The Big Five personality traits and what they mean to psychologists
At the topmost level, there are two types of people in the world: Those who think personality types can be categorized and those who can’t.
Among those in the first group are psychologists who began developing a system for classifying personality traits based on an analysis of language way back in the 1880s. With the advent of larger data sets, in 1978 Paul Costa and Robert McRae published their Neuroticism-Extraversion-Openness Inventory (NEO-I) that grouped personalities according to three principal traits. In 1985 after further research, they added two more, and published the NEO Personality Inventory (NEO PI). The groupings constitute the five personality traits psychologists use today, known as “The Big Five.” Together, they form the acronym OCEAN.
Each personality trait is characterized by six individual facets.
The assumption has long been that these inventories could be useful in statistical studies, revealing how personality correlates to an individual’s behavior and degree of life satisfaction. And this has turned out to be true. Few scientists would assert that personality is the only factor that determines how one lives — situational factors are believed to be just as important — but there are some intriguing correspondences.
If you like, you can take a free online International Personality Item Pool Representation of the NEO PI-R™ (IPIP-NEO) test to find out where you fit into the Big Five inventory. The original version has 300 questions, and there’s an abbreviated one with 120.
Here are the five personality traits, their six traits, and some interesting things psychologists have learned about people who score highly on each trait.
Openness to Experience
This one describes people who enjoy the arts and new experiences. The may exhibit these facets:
• Fantasy — have a vivid imagination
• Aesthetics — believe in the importance of art
• Feelings — experience emotions intensely
• Actions — prefer variety to routine
• Ideas — like complex problems
• Values — tend to vote for liberals
High scorers are creative, into discovering new things, and have a strong internal life characterized by extended musings over concepts and experiences. Low scorers are more conventional, with narrower interests, and are more down to earth.
One study found that these people tend to become leaders, while another discovered you may be able to identify someone open to experience by their positive expressions in selfies.
These people are organized, and tend to keep going and going. They’re methodical, down to their to-do lists. Their sub-six are:
• Competence — complete tasks successfully
• Order — like order
• Dutifulness — follow the rules
• Achievement-striving — work hard
• Self-discipline — get chores done right away
• Deliberation — avoid mistakes
Hard-working, dependable, and not afraid of some hard work? You might score highly in conscientiousness. If you go with the flow, make decisions impulsively, and in general like to wing it, odds are you’re a low scorer.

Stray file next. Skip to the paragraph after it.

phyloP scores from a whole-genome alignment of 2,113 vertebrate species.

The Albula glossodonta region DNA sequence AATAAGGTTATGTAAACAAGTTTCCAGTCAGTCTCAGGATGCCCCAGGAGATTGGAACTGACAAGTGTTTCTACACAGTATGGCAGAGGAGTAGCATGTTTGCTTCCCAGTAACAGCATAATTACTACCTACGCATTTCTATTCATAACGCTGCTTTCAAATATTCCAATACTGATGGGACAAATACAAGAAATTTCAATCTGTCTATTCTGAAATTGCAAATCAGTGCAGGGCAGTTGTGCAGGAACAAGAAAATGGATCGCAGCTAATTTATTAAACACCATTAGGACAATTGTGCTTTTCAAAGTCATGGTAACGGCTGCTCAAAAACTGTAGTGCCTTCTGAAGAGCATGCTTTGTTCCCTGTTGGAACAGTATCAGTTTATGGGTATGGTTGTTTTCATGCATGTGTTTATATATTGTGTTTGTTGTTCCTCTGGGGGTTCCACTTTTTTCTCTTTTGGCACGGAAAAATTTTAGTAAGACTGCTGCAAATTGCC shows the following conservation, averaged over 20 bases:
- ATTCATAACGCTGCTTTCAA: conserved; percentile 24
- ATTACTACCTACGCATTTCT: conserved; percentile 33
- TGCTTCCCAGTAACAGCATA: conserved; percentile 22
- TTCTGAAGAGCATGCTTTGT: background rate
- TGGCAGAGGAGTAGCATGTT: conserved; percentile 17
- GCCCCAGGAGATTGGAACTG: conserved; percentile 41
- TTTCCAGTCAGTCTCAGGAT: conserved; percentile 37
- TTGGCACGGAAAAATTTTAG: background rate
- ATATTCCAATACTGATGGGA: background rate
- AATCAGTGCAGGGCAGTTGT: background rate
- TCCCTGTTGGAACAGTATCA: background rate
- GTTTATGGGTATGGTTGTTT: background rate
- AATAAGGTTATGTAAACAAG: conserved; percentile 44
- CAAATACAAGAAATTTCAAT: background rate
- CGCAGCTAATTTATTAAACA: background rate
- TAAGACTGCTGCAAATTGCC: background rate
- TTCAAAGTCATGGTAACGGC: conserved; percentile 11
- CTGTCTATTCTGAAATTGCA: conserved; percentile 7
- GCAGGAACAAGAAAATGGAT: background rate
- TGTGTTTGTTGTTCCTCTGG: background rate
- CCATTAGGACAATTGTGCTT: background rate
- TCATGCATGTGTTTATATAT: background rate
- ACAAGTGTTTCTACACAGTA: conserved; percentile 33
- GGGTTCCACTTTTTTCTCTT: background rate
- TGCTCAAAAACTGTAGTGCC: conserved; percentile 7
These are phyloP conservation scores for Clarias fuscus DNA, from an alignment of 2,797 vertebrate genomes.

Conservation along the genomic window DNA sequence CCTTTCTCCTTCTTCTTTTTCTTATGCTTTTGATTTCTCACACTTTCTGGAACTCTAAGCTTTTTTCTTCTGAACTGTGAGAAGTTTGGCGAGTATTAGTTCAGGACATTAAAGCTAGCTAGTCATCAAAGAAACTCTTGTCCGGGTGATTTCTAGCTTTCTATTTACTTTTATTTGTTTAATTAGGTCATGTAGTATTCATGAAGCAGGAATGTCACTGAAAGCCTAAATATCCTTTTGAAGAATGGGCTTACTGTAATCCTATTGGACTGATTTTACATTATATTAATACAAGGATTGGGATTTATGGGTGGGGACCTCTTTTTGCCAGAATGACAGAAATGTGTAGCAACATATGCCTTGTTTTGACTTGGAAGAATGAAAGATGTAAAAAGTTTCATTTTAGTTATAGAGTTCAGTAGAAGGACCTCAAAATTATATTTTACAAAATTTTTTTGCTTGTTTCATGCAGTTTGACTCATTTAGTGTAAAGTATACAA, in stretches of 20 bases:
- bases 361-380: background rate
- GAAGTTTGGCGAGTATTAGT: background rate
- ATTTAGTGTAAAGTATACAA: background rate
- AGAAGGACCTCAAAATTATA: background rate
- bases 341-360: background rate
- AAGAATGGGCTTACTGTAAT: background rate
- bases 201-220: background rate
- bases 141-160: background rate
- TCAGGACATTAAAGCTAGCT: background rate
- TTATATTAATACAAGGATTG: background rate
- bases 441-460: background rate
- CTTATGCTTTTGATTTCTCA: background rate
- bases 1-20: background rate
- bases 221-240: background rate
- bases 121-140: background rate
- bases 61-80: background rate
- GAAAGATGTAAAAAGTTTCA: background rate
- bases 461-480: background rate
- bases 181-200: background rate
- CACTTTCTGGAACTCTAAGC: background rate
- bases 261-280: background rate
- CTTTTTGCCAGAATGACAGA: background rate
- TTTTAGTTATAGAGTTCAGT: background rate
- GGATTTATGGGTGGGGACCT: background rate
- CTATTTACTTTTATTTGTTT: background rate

Not surprisingly, these are the people who get ahead and often find themselves in leadership positions.
This is about degree of sociability, and one’s source of energy and excitement: Is it derived from other people? (This is also sometimes called “surgency,” which ruins the OCEAN acronym.)
• Warmth — make friends easily
• Gregariousness — love large parties
• Assertiveness — take charge
• Activity — am always busy
• Excitement-seeking — love excitement
• Positive Emotions — radiate joy
High scorers people light up around other people. They love the spotlight and are often the life of the party. They may also be thrill-seekers. People who score low in this trait tend to be quieter, more inward, and more deliberate. Being around people is a chore for them.
Extraversion is also a strong indicator of leadership quality, like conscientiousness.
These people are all about trust, honesty, and getting along with others. They’re also tolerant. Their six facets:
• Trust — trust others
• Compliance — would never cheat on taxes
• Altruism — make people feel welcome
• Straightforwardness — am easy to satisfy
• Modesty — dislike being center of attention
• Tender-mindedness — sympathize with the homeless
People who score highly for agreeableness are honesty, dependable, and generous, looking for the best in others. They’re often mild-mannered and consider loyalty an important value. Low scorers have low expectations of others, and may be sneaky as a result: They’re generally suspicious of other humans.
Agreeable people folks tend to be happier because they gravitate toward the positive, though they’re not as likely to get ahead as some others who are dissatisfied with things as they are and think less of their peers. According to one study, agreeable people are more likely to have a looser walk, too.
We may not all be psychologists, but we pretty much know what “neurotic” means. These people have these facets to them:
• Anxiety — worry about things
• Hostility — get angry easily
• Depression — often feel blue
• Self-consciousness — am easily intimidated
• Impulsiveness — eat too much
• Vulnerability — panic easily
Well, obviously, people who score high in neuroticism aren’t especially happy. They’re vulnerable to frequent strong negative emotions — sadness, anger, fear — and are uncomfortable with themselves. Lower scores for this trait are calm, more stable, and not as likely to react extremely when presented with stressors.
Remember how open-to-experience people looked upbeat in their selfies? These people are the most likely to throw out duck lips.
Editor’s note: This post originally identified the five personality categories as “types” which made them seem more exclusive than they are. “Types” has been changed to “traits” throughout the post.